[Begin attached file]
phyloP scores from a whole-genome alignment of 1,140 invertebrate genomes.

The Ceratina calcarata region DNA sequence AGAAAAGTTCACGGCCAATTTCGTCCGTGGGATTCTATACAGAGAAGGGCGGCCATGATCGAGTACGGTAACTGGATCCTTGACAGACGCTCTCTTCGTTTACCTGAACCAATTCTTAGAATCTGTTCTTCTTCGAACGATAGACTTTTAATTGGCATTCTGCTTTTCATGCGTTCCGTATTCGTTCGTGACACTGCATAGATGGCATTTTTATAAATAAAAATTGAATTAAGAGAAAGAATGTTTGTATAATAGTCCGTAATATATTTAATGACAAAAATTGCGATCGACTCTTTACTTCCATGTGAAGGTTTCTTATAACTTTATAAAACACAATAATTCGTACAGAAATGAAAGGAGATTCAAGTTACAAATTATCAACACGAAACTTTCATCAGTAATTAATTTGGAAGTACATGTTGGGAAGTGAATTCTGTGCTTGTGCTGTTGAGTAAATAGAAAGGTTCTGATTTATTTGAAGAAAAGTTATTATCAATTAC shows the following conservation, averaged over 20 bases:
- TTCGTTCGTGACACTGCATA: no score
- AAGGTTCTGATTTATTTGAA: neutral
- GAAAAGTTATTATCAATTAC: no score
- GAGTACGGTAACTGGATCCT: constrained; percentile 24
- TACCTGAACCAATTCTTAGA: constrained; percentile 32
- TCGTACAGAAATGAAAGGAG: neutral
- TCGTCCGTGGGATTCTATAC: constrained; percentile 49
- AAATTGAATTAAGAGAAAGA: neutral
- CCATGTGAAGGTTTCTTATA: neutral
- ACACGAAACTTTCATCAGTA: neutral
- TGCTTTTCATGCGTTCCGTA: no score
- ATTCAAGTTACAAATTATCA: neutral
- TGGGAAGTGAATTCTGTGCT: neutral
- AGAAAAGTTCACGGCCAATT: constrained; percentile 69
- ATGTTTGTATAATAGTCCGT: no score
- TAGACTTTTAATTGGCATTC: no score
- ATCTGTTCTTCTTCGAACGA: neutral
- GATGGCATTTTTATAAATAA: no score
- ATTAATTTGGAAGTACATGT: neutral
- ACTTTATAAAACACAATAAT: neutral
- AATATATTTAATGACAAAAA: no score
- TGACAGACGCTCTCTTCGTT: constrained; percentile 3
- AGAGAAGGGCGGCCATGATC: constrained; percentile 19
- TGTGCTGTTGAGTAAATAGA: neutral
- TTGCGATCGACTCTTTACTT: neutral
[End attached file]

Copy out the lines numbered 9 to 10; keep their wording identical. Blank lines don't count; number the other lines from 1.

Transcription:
- TCGTCCGTGGGATTCTATAC: constrained; percentile 49
- AAATTGAATTAAGAGAAAGA: neutral